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• To provide guidelines for addressing and respecting patients’ rights to make decisions about the application of resuscitation efforts during the perioperative or periprocedural period • To include in the process of obtaining informed consent a discussion of the feasibility of withholding resuscitation during the perioperative or periprocedural period • To address the need to respect physicians’ professional integrity while honoring patients’ right of self-determination


Per Health Care Decisions Law, Probate Code Section 4650 (the Patient Self-Determination Act passed in 1990): “in recognition of the dignity and privacy a person has a right to expect, the law recognizes that an adult has the fundamental right to control the decisions relating to his or her own health care, including the decision to have life-sustaining treatment withheld or withdrawn.” This federal legislation was designed to ensure patient self-determination for decisions about health care, including decisions about life-sustaining therapy. Patients have the right to execute advance directives and have them honored. However, for patients with an existing DNR order, it is a frequent occurrence – in some cases routine – to automatically suspend this order during the periprocedural period. At times, patients have been asked to choose between allowing resuscitation during surgery or the procedure, or forgoing the surgery or procedure. The application of a DNR order during surgery can be problematic for several reasons: 1. General anesthesia itself involves procedures often indistinguishable from resuscitative efforts. 2. The anesthetic agents themselves may produce adverse physiologic effects including respiratory depression, cardiovascular dysfunction, or even cardiac arrest. These adverse effects may be quickly and easily reversible. 3. In the case of invasive cardiac surgeries, arrhythmias including asystole can be after surgery. 4. Surgery itself may produce adverse effects, such as blood and fluid loss or pathophysiological reflexes that often are quickly and easily reversible. It is standard practice, prior to any invasive procedure, to discuss with the patient and/or surrogate decision-maker the potential risks and benefits inherent in the procedure. This informed consent process should include a discussion of whether to continue or to suspend an existing DNR order during the peri-surgical/procedural period and the duration of the suspension. Without informed refusal there cannot be informed consent.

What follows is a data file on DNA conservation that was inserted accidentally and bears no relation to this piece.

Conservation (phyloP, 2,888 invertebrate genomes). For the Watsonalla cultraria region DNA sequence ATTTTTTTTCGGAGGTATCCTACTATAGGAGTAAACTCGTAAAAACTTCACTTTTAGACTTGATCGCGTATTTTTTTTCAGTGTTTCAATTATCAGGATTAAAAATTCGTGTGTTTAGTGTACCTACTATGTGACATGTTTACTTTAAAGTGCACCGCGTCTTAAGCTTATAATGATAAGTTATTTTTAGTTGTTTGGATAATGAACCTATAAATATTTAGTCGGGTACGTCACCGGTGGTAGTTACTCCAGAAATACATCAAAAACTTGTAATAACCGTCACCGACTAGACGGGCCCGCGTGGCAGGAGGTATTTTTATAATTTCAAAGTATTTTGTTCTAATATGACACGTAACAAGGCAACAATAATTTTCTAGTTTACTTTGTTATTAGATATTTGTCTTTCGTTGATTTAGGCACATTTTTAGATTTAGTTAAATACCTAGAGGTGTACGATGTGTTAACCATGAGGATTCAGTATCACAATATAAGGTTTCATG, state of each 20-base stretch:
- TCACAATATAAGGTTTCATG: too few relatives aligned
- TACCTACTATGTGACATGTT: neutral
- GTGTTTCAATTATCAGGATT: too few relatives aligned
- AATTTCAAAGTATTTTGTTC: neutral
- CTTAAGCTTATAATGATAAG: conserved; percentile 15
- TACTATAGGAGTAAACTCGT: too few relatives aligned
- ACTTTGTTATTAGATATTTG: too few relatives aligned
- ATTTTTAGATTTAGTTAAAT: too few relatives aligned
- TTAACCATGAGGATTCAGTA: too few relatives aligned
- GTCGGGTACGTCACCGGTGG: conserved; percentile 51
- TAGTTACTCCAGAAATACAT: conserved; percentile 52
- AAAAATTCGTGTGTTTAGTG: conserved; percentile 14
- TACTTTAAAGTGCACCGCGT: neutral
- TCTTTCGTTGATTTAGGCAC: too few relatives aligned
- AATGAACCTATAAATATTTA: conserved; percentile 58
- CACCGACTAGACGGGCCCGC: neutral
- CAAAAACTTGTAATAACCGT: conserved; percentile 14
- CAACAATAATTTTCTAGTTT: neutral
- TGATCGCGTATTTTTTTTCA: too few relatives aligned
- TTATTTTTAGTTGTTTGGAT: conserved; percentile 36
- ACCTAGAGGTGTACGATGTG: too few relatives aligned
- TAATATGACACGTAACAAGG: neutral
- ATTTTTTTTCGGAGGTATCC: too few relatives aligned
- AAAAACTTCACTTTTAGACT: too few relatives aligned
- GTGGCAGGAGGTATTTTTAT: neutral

The “Ethical Guidelines for the Anesthesia Care of Patients with DoNot-Resuscitate Orders or Other Directives That Limit Treatment” adopted by the American Society of Anesthesiologists in 1993, with similar policies adopted shortly thereafter by the American College of Surgeons and by the Association of Operating Room Nurses, recommends a required reconsideration and renegotiation of a patient’s existing DNAR directive. Three options have evolved for patients about to undergo surgery or a pro-